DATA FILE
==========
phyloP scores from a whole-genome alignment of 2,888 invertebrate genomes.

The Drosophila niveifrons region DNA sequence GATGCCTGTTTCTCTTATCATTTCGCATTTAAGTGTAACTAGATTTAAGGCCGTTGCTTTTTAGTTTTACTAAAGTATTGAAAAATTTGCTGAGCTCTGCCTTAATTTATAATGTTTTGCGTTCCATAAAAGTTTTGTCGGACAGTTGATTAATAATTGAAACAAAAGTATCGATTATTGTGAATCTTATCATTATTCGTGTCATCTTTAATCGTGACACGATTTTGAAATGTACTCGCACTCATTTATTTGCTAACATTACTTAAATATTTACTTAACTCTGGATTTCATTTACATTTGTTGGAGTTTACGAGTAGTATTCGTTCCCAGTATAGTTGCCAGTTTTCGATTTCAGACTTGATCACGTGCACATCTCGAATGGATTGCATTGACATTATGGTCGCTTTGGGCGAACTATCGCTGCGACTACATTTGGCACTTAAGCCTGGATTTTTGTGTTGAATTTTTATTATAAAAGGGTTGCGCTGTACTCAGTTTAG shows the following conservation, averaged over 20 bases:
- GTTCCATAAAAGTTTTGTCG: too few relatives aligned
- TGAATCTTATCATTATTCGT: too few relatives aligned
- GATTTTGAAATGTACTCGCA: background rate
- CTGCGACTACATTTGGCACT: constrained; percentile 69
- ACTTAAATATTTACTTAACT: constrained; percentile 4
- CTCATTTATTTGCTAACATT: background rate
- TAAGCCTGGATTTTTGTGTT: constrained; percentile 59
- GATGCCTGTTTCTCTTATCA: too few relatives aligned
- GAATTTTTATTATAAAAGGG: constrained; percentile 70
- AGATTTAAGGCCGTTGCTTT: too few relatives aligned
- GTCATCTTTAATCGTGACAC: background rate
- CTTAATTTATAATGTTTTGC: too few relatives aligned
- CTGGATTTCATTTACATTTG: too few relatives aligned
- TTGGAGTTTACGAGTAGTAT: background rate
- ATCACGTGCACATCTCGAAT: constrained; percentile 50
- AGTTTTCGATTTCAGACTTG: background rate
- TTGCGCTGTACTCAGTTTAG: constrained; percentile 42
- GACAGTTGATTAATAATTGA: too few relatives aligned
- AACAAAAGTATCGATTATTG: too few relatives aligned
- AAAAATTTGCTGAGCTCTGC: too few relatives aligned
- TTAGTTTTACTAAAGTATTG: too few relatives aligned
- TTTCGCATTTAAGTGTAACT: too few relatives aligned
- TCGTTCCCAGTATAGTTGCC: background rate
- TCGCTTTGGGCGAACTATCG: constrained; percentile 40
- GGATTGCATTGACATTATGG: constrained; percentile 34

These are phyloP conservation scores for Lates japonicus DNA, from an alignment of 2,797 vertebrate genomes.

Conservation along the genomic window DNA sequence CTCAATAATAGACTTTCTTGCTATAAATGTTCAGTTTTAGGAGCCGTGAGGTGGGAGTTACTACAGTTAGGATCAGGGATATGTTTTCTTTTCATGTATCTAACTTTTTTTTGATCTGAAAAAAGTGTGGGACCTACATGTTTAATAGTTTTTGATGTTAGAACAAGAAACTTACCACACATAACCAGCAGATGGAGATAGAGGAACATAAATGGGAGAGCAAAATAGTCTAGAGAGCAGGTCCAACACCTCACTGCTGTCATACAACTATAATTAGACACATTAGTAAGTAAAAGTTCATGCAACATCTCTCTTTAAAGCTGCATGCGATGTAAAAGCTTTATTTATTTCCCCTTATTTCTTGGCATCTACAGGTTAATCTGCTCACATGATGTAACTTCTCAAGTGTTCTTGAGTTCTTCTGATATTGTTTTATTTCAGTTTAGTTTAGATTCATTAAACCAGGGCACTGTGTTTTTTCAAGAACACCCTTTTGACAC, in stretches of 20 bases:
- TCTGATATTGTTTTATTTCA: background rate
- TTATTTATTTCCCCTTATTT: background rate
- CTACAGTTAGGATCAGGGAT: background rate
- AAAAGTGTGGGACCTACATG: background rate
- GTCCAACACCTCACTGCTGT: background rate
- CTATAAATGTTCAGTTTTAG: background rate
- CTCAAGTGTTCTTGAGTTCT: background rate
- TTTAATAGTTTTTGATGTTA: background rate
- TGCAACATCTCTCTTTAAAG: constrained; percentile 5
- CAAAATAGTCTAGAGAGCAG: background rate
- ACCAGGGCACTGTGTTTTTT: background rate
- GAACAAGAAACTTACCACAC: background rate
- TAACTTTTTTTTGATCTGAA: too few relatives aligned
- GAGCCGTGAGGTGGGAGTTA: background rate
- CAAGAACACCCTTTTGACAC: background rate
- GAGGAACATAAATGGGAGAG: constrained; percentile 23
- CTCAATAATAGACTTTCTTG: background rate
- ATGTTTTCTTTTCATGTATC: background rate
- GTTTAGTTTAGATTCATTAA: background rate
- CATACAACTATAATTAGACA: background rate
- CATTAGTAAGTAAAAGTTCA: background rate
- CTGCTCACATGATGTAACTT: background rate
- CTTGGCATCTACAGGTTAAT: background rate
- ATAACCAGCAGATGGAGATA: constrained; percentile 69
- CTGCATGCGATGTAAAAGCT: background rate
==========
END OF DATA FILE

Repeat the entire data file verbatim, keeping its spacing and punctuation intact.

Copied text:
phyloP scores from a whole-genome alignment of 2,888 invertebrate genomes.

The Drosophila niveifrons region DNA sequence GATGCCTGTTTCTCTTATCATTTCGCATTTAAGTGTAACTAGATTTAAGGCCGTTGCTTTTTAGTTTTACTAAAGTATTGAAAAATTTGCTGAGCTCTGCCTTAATTTATAATGTTTTGCGTTCCATAAAAGTTTTGTCGGACAGTTGATTAATAATTGAAACAAAAGTATCGATTATTGTGAATCTTATCATTATTCGTGTCATCTTTAATCGTGACACGATTTTGAAATGTACTCGCACTCATTTATTTGCTAACATTACTTAAATATTTACTTAACTCTGGATTTCATTTACATTTGTTGGAGTTTACGAGTAGTATTCGTTCCCAGTATAGTTGCCAGTTTTCGATTTCAGACTTGATCACGTGCACATCTCGAATGGATTGCATTGACATTATGGTCGCTTTGGGCGAACTATCGCTGCGACTACATTTGGCACTTAAGCCTGGATTTTTGTGTTGAATTTTTATTATAAAAGGGTTGCGCTGTACTCAGTTTAG shows the following conservation, averaged over 20 bases:
- GTTCCATAAAAGTTTTGTCG: too few relatives aligned
- TGAATCTTATCATTATTCGT: too few relatives aligned
- GATTTTGAAATGTACTCGCA: background rate
- CTGCGACTACATTTGGCACT: constrained; percentile 69
- ACTTAAATATTTACTTAACT: constrained; percentile 4
- CTCATTTATTTGCTAACATT: background rate
- TAAGCCTGGATTTTTGTGTT: constrained; percentile 59
- GATGCCTGTTTCTCTTATCA: too few relatives aligned
- GAATTTTTATTATAAAAGGG: constrained; percentile 70
- AGATTTAAGGCCGTTGCTTT: too few relatives aligned
- GTCATCTTTAATCGTGACAC: background rate
- CTTAATTTATAATGTTTTGC: too few relatives aligned
- CTGGATTTCATTTACATTTG: too few relatives aligned
- TTGGAGTTTACGAGTAGTAT: background rate
- ATCACGTGCACATCTCGAAT: constrained; percentile 50
- AGTTTTCGATTTCAGACTTG: background rate
- TTGCGCTGTACTCAGTTTAG: constrained; percentile 42
- GACAGTTGATTAATAATTGA: too few relatives aligned
- AACAAAAGTATCGATTATTG: too few relatives aligned
- AAAAATTTGCTGAGCTCTGC: too few relatives aligned
- TTAGTTTTACTAAAGTATTG: too few relatives aligned
- TTTCGCATTTAAGTGTAACT: too few relatives aligned
- TCGTTCCCAGTATAGTTGCC: background rate
- TCGCTTTGGGCGAACTATCG: constrained; percentile 40
- GGATTGCATTGACATTATGG: constrained; percentile 34

These are phyloP conservation scores for Lates japonicus DNA, from an alignment of 2,797 vertebrate genomes.

Conservation along the genomic window DNA sequence CTCAATAATAGACTTTCTTGCTATAAATGTTCAGTTTTAGGAGCCGTGAGGTGGGAGTTACTACAGTTAGGATCAGGGATATGTTTTCTTTTCATGTATCTAACTTTTTTTTGATCTGAAAAAAGTGTGGGACCTACATGTTTAATAGTTTTTGATGTTAGAACAAGAAACTTACCACACATAACCAGCAGATGGAGATAGAGGAACATAAATGGGAGAGCAAAATAGTCTAGAGAGCAGGTCCAACACCTCACTGCTGTCATACAACTATAATTAGACACATTAGTAAGTAAAAGTTCATGCAACATCTCTCTTTAAAGCTGCATGCGATGTAAAAGCTTTATTTATTTCCCCTTATTTCTTGGCATCTACAGGTTAATCTGCTCACATGATGTAACTTCTCAAGTGTTCTTGAGTTCTTCTGATATTGTTTTATTTCAGTTTAGTTTAGATTCATTAAACCAGGGCACTGTGTTTTTTCAAGAACACCCTTTTGACAC, in stretches of 20 bases:
- TCTGATATTGTTTTATTTCA: background rate
- TTATTTATTTCCCCTTATTT: background rate
- CTACAGTTAGGATCAGGGAT: background rate
- AAAAGTGTGGGACCTACATG: background rate
- GTCCAACACCTCACTGCTGT: background rate
- CTATAAATGTTCAGTTTTAG: background rate
- CTCAAGTGTTCTTGAGTTCT: background rate
- TTTAATAGTTTTTGATGTTA: background rate
- TGCAACATCTCTCTTTAAAG: constrained; percentile 5
- CAAAATAGTCTAGAGAGCAG: background rate
- ACCAGGGCACTGTGTTTTTT: background rate
- GAACAAGAAACTTACCACAC: background rate
- TAACTTTTTTTTGATCTGAA: too few relatives aligned
- GAGCCGTGAGGTGGGAGTTA: background rate
- CAAGAACACCCTTTTGACAC: background rate
- GAGGAACATAAATGGGAGAG: constrained; percentile 23
- CTCAATAATAGACTTTCTTG: background rate
- ATGTTTTCTTTTCATGTATC: background rate
- GTTTAGTTTAGATTCATTAA: background rate
- CATACAACTATAATTAGACA: background rate
- CATTAGTAAGTAAAAGTTCA: background rate
- CTGCTCACATGATGTAACTT: background rate
- CTTGGCATCTACAGGTTAAT: background rate
- ATAACCAGCAGATGGAGATA: constrained; percentile 69
- CTGCATGCGATGTAAAAGCT: background rate